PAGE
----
ArsDigita Server Architecture Auditing
by Jin Choi, part of
This documents an audit procedure for a single physical server running
the ArsDigita Server Architecture.
There are several systems involved in each installation:
- ArsDigita software
This is an independent audit from day-to-day monitoring via ArsDigita
Cassandrix as specified in the ArsDigita Server Architecture.
Check that sufficient disk space is available using "df -k". Any
partition close to 100% is bad, and should be brought back down at
On arsdigita.com, there is a script
that runs a set of ad-hoc Unix checks. We may wish to put a variant of
this on all our current systems.
We do not currently have a universal system for doing backups. How
they are carried out depends on which version of Unix it is running,
what kind of tape drive it has, and whether it was set up before or
after TechSquare started taking care of backups. To find out if
backups are being carried out properly, it is necessary to su to root,
run crontab -l, pick out the line which looks like it handles system
backups, and check that file to see what software it uses, and what
(if any) logging is being carried out.
If there is currently a tape in the drive, you can check the result of
the backup directly. Most of our systems rely on a variant of "dump"
for backups. To check out a backup on tape, you must:
- Find out which device file represents the tape drive. On Solaris,
this is generally /dev/rmt/0n, on HPUX, /dev/rmt/0mnb; check the
backup script from crontab -l to see which one it uses. Set the TAPE
environment variable to this device.
- Use "mt" to rewind the tape: "mt rewind" on Solaris, "mt rew" on
- Use "restore" in interactive mode to poke around the drive:
restore if <tape-device>
"restore" might be ufsrestore (Solaris) or vxrestore (HP).
- Try restoring a file. Make sure you are in a scratch directory of
some sort, then use "add <filename>" to mark a files for
restoration and "extract" to recover all marked files. Marking a
directory will recursively recover the directory.
- To check any partition except for the first, you will need to use
"mt fsf" to fast forward the tape. Check the backup script to see what
order the partitions are dumped in.
Make sure Oracle is running and that we aren't bumping up against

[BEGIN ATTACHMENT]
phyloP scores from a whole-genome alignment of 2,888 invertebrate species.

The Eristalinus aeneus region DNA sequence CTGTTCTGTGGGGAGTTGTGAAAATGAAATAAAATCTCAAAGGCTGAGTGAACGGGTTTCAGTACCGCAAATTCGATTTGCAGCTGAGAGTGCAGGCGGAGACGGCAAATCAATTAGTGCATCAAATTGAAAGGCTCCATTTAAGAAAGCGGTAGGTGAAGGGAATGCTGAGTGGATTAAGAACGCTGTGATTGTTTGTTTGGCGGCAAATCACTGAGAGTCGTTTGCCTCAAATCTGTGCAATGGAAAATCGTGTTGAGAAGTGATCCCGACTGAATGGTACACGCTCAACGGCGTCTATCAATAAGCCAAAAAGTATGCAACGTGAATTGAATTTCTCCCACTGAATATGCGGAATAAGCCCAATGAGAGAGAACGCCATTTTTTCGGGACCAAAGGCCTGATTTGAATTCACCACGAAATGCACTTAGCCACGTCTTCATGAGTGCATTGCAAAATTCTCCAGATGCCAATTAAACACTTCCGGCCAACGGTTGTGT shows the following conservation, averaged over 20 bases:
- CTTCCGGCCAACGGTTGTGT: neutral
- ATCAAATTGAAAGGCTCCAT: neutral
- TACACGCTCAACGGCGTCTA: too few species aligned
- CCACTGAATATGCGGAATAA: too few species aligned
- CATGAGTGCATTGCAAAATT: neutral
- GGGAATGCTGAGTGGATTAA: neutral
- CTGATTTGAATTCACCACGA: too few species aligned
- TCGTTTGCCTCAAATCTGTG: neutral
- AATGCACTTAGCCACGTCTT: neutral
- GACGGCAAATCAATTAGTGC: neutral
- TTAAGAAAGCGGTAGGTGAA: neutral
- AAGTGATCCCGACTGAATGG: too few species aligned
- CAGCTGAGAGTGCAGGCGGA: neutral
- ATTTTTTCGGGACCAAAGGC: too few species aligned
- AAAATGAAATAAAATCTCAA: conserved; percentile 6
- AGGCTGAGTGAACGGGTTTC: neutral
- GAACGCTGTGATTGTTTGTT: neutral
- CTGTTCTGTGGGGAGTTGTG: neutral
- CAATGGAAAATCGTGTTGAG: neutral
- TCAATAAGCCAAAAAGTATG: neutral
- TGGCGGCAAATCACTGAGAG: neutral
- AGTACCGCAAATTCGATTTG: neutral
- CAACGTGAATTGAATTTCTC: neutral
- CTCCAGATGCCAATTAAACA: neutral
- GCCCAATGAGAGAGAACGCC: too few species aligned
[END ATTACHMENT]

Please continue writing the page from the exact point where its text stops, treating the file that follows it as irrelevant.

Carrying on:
process limits. Try connect to Oracle using sqlplus.
Oracle backups are handled by doing consistent exports every
evening. The location and times of these dumps differ from machine to
machine. To find where the exports are going, run "crontab -l" as root
to find the script which does the exports. Make sure that script is
using the proper oracle system password. The latest export files in
the export directory should be timestamped no earlier than some time
the previous night. There should be sufficient disk space to store two
copies of the latest versions of the exports, so that the next exports
can happen (much more than two copies if they are compressed).
As these exports are done from root's cron, cron will send the results
of the export to root. If you would like to receive these nightly
mailings, add yourself as one of the recipients of the "root" mailing
account (if running qmail, add your email address to
Most of our newer systems run qmail as their mailer. If you want to
figure out how to route mail around using qmail, read this.
To make sure qmail is functioning properly:
Grep for nsd in /etc/inittab to see what servers are supposed to be
running. Make sure all of those servers are indeed running using "ps
-ef | grep .ini".
We have three monitoring services that run as their own process on
various servers: keepalive, rollover, and reporte.
- Keepalive needs to be checked to see that it's actually checking
the other servers by grepping for hits in the server access logs for
- Reporte needs to be checked to see that it's actually generating
reports for each day by visiting each server's reports and visually
verifying that they look like reasonable reports and none are missing.
- rollover: see below
Logs tend to grow without bound unless checked. Various logs to check
to make sure they aren't getting ludicrously big:
- AOLserver error logs: "ls -l /home/nsadmin/log/*-error.log". If
one of them is unusually large, make sure it is getting rolled
(generally by the rollover service, sometimes from the keepalive
service). To roll by hand, remove the file, then restart the aolserver
which generates it.
- Email logs: Usually /var/log/syslog. Might have been put somewhere
else; check /etc/syslog.conf. Sometimes we just turn it off entirely,
because it is so voluminous. To roll, remove the file, touch that file
to recreate it (might not be necessary), and kill -HUP the syslogd
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